While there is no doubt that plastics play a vital role in preserving foodstuffs, there must be a recovery in place for the polymers after use in some form. The current options include recycling, plastics to fuel, burning for energy and chemical degradation back to the primary monomers to recreate virgin plastics. The latter is still being developed, mainly in Japan, and needs to get to an economically viable scale. These options and more will be discussed at the AMI international conference on End of Life Plastics 2014, with a welcome evening on June 16 and a program of presentations on June 17-18 in Dusseldorf.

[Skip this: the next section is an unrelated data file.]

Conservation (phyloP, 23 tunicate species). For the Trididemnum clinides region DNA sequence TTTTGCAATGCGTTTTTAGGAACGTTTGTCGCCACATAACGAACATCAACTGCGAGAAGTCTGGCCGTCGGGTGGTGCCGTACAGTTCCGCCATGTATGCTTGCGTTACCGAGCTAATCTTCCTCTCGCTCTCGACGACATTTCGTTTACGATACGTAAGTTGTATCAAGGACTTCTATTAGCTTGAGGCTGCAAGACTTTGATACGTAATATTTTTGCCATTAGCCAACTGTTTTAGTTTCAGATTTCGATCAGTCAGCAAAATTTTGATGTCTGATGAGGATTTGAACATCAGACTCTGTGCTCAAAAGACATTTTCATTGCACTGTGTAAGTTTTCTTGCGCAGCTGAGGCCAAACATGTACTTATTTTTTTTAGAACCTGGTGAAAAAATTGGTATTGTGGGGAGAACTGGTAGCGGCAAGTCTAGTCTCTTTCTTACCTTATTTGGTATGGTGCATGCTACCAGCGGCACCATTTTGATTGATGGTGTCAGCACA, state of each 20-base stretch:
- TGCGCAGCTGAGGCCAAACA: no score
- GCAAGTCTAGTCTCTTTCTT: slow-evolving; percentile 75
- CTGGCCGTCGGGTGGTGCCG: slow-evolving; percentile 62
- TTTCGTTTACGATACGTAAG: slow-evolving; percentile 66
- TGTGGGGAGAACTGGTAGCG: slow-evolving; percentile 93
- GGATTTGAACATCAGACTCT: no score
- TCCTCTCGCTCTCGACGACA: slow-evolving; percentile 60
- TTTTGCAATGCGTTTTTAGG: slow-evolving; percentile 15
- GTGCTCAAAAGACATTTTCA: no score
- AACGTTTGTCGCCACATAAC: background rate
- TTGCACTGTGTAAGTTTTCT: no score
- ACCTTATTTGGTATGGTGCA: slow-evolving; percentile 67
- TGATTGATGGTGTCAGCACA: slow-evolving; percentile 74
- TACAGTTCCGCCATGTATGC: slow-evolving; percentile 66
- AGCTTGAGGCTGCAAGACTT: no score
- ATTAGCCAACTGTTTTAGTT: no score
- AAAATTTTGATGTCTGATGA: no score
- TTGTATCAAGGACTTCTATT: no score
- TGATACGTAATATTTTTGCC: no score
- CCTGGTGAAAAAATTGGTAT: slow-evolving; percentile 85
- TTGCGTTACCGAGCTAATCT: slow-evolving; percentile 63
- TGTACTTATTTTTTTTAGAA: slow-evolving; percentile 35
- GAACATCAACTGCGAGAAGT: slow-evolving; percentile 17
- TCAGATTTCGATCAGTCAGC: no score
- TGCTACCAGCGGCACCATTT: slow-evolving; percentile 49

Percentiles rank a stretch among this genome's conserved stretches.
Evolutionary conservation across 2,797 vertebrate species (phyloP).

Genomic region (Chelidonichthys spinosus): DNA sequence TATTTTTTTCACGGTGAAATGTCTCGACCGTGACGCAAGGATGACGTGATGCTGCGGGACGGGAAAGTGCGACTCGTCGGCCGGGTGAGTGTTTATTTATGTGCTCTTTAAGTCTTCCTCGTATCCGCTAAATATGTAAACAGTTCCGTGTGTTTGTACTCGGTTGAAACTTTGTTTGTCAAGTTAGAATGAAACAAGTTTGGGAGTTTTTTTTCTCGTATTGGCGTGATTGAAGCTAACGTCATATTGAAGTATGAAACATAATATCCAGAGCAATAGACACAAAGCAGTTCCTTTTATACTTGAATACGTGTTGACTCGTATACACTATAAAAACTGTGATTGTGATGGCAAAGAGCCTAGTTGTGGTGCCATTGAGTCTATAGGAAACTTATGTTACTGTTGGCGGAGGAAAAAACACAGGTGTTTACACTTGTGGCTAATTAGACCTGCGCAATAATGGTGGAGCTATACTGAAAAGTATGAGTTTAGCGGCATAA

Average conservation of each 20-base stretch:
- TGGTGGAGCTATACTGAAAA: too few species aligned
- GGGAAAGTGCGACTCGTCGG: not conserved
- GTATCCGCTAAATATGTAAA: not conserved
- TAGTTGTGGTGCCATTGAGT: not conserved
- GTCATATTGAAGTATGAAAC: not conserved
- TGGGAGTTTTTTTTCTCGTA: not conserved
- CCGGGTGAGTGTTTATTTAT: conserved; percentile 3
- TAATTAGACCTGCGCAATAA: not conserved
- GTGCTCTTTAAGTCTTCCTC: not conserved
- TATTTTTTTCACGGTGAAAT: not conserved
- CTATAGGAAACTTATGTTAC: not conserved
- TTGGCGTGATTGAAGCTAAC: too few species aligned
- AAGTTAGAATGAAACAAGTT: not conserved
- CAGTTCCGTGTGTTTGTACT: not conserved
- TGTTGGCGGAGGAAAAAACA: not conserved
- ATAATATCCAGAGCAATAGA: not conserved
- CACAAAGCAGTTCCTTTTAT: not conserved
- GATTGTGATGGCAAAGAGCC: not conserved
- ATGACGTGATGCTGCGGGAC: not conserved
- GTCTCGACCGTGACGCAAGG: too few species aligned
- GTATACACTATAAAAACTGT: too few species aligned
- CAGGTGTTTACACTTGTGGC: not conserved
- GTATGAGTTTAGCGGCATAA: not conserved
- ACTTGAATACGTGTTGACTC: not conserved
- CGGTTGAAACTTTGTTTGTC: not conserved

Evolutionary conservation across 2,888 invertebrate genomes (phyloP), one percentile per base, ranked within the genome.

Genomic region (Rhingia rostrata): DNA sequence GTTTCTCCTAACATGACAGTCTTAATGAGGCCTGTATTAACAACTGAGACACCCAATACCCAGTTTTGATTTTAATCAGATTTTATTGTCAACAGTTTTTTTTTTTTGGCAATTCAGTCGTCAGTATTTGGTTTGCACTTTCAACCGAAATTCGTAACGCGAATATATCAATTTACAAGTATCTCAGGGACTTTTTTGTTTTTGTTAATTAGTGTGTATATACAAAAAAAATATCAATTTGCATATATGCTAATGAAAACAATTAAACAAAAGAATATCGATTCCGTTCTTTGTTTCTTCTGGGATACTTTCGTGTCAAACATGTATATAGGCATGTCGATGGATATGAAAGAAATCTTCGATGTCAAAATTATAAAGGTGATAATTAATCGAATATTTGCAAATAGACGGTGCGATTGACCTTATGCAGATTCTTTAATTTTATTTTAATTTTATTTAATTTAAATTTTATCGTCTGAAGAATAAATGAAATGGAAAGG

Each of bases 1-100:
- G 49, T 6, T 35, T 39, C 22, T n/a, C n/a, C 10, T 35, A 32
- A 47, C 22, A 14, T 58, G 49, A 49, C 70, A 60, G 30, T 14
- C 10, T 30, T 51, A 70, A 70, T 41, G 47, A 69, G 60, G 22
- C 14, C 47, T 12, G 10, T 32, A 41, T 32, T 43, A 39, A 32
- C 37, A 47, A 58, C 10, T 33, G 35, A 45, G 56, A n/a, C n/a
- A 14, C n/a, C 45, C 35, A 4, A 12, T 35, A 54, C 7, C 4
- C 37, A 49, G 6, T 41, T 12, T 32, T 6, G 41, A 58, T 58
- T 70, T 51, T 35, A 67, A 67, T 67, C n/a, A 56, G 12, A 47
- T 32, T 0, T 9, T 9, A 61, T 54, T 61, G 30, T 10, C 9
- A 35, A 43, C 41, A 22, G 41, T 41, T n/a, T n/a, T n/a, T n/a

The Chinese have a vast recycling industry that has been importing from the rest of the world and this will be highlighted in a market paper by Steve Wong Chor Kie, managing director of Fukutomi Co. and executive president of the China Scrap Plastics Association. From Europe Ton Emans, president of Plastics Recyclers Europe, will give an overview of recycling. Scandinavia has a well-deserved reputation for "going green" and the region has put in place a variety of options for plastics waste from energy recovery to recycling, which will be presented by Professor Christer Forsgren of Stena Recyling International. From Belgium, Group Machiels has plans to mine landfill sites for valuable resources such as plastics.